In their other life — the realm beyond role-playing in the field — one of the participants is the VP for the Robinson Brick Company. Other players are grandparents, triathletes, doctors, lawyers, mortgage brokers, professors and business-owners, not to mention actors, video gamers and "Dungeons and Dragon"-ites.

Read the full article here: [article | archive]

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School's in!

Posted by WJWalton4663 points  on Fri 28 of Aug., 2009 20:48 PDT
It's that time of year again! Are you organizing any RPG clubs and/or running any RPGs at your school or library? If so, contact me! I'm always looking for tips, suggestions, reviews, play session reports, and even lesson plans for Reading Writing & Roleplaying and Terra Libris!+

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An anniversary of an urban legend

Posted by WJWalton4663 points  on Mon 24 of Aug., 2009 20:59 PDT
Thirty years ago this month, James Dallas Egbert III disappeared from his college campus at Michigan State University, and hid in the steam tunnels beneath the campus to end his troubled life. William Dear, a private investigator hired by Egbert's uncle, found Dungeons & Dragons materials in his room, along with a cryptic map that led him to the steam tunnels. Fearing that Egbert may have been a captive, and that any statement he made to the public could endanger the young man's life, Dear made a statement about Dungeons & Dragons instead.

And that's how an urban legend was born.

To avoid causing embarrassment and humiliation to the Egbert family over Dallas' lifestyle, Dear let his story stand for the next five years, long enough for it to do a lot of damage, before coming clean in his book The Dungeon Master: The Disappearance of James Dallas Egbert III. In that time, a moral panic began to grow over Dungeons & Dragons - suicides, homicides, and other crimes were linked to the game whenever a perpetrator (or even a victim) was believed to be a roleplayer, schools and libraries banned it from the premises, and a group of concerned (and terribly misguided) parents formed an anti-D&D group that "educated" law enforcement about the dangers of the game and attempted to petition the Surgeon General to require suicide warning labels on the covers of the rulebooks.

And it all began with one white lie told to protect a family from public shame.

I had completely overlooked the anniversary until I saw this article at Geeksix, which gives a pretty good recap of the story that covers all of the major details. You can also read my comments on the story and a quote from The Dungeon Master here.

(Special thanks to the utterly awesome Jess Hartley for sharing the Geeksix article.)

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Back to school at Gaming Brouhaha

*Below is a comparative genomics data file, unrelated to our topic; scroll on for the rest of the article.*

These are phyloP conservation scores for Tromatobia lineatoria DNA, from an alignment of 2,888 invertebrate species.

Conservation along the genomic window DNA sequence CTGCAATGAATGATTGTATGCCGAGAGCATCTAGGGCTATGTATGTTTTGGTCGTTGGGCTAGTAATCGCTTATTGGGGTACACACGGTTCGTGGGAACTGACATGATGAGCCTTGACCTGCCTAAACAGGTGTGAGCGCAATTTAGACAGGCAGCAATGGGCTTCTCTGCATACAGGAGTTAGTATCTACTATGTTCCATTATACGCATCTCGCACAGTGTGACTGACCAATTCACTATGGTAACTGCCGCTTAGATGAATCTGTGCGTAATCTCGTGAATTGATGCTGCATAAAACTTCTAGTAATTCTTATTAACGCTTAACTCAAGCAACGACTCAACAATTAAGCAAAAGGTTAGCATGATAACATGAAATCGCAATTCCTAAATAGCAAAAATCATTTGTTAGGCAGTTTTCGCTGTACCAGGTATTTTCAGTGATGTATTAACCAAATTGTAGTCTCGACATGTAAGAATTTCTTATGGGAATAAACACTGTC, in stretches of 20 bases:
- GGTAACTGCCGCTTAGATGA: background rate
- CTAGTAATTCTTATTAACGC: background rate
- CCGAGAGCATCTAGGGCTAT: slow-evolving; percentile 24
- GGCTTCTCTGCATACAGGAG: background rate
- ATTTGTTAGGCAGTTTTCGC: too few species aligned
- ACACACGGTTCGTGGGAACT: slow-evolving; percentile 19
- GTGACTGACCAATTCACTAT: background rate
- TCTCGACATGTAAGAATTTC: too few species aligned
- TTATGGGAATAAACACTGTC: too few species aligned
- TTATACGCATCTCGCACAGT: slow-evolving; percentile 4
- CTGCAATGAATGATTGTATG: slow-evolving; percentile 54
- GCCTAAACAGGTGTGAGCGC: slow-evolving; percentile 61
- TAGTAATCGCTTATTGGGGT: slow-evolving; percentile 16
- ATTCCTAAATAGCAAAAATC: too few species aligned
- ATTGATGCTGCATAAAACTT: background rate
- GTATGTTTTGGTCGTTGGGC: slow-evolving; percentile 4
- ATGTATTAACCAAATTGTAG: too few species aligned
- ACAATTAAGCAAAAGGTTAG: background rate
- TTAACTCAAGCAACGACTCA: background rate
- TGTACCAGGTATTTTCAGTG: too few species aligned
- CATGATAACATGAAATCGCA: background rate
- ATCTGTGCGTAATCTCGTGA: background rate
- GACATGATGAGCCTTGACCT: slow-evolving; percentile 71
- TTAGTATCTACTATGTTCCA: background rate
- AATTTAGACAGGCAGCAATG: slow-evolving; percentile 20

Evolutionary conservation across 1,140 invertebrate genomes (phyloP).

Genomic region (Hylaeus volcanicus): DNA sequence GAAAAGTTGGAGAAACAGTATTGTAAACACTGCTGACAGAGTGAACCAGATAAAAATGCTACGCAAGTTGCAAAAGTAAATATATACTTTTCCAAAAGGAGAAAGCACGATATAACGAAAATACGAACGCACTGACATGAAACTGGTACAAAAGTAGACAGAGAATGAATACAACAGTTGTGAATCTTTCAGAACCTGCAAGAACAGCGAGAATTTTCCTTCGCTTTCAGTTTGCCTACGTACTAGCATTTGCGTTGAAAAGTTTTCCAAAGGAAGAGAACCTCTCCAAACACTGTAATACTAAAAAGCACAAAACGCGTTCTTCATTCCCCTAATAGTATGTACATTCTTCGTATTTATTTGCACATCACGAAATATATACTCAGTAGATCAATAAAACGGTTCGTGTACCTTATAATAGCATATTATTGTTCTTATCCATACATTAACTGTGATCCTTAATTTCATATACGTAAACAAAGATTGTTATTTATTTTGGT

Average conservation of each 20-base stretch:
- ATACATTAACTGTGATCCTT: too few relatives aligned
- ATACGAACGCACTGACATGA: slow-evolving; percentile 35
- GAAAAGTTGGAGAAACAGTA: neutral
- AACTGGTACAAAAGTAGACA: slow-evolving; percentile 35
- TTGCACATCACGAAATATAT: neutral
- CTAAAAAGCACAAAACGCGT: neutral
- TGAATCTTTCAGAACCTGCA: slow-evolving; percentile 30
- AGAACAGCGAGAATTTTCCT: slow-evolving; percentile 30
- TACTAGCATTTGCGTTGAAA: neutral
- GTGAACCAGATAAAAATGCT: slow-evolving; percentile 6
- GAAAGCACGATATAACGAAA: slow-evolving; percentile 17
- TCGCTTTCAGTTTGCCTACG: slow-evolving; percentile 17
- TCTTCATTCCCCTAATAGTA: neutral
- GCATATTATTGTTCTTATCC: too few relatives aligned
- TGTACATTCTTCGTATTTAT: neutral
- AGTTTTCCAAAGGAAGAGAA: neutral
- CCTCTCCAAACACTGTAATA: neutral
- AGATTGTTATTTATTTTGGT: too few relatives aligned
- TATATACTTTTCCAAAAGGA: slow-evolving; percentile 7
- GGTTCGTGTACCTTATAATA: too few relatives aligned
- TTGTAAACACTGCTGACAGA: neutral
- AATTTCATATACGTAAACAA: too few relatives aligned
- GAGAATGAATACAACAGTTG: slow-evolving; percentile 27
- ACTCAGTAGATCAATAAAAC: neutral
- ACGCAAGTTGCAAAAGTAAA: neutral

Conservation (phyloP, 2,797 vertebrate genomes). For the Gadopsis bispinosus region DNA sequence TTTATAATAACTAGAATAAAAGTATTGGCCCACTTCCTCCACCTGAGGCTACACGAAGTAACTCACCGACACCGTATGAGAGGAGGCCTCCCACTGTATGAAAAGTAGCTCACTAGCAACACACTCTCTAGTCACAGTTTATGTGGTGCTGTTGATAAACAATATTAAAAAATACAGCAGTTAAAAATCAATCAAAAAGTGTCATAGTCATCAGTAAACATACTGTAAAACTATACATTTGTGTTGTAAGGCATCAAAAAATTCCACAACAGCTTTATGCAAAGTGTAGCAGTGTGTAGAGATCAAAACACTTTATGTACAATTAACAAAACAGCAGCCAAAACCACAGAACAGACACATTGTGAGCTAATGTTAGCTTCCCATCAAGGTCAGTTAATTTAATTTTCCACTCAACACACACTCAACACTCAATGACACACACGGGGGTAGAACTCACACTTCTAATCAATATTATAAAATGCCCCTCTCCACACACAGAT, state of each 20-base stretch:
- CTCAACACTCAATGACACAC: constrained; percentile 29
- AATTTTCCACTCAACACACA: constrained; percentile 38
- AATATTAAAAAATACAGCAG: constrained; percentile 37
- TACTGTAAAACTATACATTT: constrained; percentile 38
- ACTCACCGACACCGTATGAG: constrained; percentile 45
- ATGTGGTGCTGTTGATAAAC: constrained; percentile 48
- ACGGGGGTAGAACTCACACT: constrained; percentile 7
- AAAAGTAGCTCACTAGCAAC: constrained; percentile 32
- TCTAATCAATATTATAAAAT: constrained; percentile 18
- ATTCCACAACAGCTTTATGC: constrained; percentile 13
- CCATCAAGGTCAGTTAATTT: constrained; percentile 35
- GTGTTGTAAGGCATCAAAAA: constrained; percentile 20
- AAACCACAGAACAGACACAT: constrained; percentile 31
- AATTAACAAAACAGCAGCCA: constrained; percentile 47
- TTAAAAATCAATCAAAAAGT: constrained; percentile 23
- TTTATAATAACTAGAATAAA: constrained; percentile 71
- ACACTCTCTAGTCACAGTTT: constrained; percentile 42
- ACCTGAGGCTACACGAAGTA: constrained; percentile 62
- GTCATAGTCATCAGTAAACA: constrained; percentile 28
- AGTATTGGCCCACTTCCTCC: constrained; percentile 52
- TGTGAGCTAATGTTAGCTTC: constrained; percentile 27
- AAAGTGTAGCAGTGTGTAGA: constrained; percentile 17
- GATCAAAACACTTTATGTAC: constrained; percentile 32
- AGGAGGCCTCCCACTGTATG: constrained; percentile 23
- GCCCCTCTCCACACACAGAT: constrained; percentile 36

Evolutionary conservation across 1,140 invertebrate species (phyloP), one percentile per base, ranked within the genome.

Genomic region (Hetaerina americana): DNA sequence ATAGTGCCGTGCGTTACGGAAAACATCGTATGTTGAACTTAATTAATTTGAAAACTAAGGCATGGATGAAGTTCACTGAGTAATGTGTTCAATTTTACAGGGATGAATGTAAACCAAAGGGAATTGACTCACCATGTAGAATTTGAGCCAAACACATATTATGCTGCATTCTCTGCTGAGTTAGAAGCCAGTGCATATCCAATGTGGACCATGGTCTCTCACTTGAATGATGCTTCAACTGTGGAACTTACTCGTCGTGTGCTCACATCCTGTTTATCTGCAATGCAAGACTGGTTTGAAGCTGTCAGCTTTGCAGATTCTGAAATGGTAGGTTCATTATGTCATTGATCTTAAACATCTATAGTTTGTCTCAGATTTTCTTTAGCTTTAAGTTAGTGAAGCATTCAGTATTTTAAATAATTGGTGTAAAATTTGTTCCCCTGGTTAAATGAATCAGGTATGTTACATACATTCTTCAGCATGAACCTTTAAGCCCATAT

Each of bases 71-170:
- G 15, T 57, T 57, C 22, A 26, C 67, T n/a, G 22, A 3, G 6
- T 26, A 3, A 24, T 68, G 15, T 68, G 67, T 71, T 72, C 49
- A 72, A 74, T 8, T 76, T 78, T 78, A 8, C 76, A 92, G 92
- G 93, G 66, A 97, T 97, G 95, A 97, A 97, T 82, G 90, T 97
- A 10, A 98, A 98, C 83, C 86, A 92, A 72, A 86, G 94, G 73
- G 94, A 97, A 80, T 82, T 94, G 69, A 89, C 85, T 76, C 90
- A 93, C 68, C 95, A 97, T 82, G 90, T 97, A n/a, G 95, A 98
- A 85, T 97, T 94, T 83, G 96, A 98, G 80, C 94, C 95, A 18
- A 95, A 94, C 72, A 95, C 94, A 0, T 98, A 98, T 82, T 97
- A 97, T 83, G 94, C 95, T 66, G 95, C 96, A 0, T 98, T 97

Posted by WJWalton4663 points  on Sun 23 of Aug., 2009 10:58 PDT
Over at Gaming Brouhaha, MJ Harnish is getting ready for a new school year, and considering what new games to run for the kids at their gaming club. I really like his choices (especially the fact that he mentions one RPG I've never heard of - The Committee for the Exploration of Mysteries), and his discussion on leaning towards more character-driven RPGs when running games for kids.

He promises to post updates on how the club is going, including details of their first session of InSpectres. If you're involved in a school gaming club, or are considering starting one, don't miss it!

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New book on roleplayers - "Fantasy Freaks and Gaming Geeks"

Posted by WJWalton4663 points  on Fri 21 of Aug., 2009 12:58 PDT
I just had a Google Alert hit my inbox about a new book on roleplaying culture - Fantasy Freaks and Gaming Geeks by Ethan Gilsdorf. Here's a brief description:

In an enthralling blend of travelogue, pop culture analysis, and memoir, former role-player Ethan Gilsdorf crisscrosses America, the world, and other worlds—from Boston to California, New Zealand to France, Planet Earth to the realm of Aggramar. He asks gaming and fantasy geeks how they balance their escapist urges with the kingdom of adulthood. He seeks out those who dream of elves, long swords, and heroic deeds. He hangs out with Harry Potter tribute bands. He goes to fan conventions. He battles online goblins, trolls, and sorcerers. He camps with medieval reenactors. He becomes Ethor, Ethorian, and Ethor-An3. What he discovers is funny, poignant, and enlightening.


I can't wait to get my hands on a copy.

The author is hosting a reading and booksigning at Riverrun Bookstore in Portsmouth, New Hampshire, where attendees who dress as their favorite character get a special prize. Sounds like a lot of fun all around!